Yet, despite these technological advances, artists and illustrators continued to play a role within war, and – as we will see over the course of the next few essays – their output came in a number of shapes and sizes. Simpson's work is indicative of a time before photography had truly become the norm. His lithographic work is uniquely of its time, and – along with his sketches – it forms an important resource, not just for this period of history, but also for the life and times of a truly fascinating artist, illustrator and adventurer.
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Roger Fenton's photographs of the Crimean War
Not only was Crimea the first war to have an artist creating work directly on the battleground, but it was also the first major conflict to ever be photographed. The pioneering British photographer Roger Fenton (1819–1869) landed at Balaklava in March of 1855 and spent over three months documenting the war. An amazing collection of his images can be seen here (including this one of Simpson).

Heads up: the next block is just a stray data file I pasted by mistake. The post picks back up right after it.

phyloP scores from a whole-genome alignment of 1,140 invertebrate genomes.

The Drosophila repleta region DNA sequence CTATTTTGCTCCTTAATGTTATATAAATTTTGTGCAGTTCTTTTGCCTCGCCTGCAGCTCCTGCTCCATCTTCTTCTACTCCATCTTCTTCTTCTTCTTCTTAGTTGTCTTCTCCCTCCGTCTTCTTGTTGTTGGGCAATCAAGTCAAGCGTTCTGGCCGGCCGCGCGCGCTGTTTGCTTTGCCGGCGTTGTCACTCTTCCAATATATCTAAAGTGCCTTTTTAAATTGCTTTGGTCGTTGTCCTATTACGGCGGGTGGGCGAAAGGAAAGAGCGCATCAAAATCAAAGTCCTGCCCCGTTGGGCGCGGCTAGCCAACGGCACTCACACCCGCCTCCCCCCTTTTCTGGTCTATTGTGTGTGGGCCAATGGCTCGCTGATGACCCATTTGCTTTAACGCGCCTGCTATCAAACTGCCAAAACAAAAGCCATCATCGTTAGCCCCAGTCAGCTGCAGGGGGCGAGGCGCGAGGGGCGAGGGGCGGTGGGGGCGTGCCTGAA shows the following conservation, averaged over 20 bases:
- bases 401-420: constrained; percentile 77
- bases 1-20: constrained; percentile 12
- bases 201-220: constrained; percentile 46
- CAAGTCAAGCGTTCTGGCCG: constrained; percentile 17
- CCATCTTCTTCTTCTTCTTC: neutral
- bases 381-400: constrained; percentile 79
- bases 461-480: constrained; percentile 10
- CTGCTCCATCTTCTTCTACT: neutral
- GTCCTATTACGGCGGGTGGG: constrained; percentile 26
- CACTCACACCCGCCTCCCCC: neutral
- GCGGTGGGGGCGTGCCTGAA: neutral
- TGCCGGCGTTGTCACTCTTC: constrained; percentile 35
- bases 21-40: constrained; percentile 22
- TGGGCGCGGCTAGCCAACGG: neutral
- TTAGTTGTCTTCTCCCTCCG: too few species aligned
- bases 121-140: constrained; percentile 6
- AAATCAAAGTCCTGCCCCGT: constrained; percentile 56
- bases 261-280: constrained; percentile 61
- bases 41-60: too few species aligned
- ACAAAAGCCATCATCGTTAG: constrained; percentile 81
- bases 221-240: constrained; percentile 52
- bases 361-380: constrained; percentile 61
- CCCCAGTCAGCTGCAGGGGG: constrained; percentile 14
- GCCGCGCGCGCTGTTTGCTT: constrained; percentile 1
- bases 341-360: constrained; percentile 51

Other artists in Crimea
Despite being dubbed the “earliest of war artists”, Simpson wasn't the only artist in Crimea. For example, English artist Edward Angelo Goodall (1819–1908) was appointed war artist in December 1854 for the Illustrated London News, while French painter Paul Alexandre Protais (1825–1890) compiled a portfolio of sketches of soldiers and scenes from the front.
Watercolours from the War
A number of soldiers in Crimea kept diaries. Perhaps the most interesting of these was a visual diary kept by Captain Henry Clifford (1826–1883) – a talented officer in the Rifle Brigade. His watercolours provide a first-hand account of the war, while his talents as an officer saw him decorated with the prestigious Victoria cross. A small collection of these drawings can be viewed at the Royal Green Jackets Museum.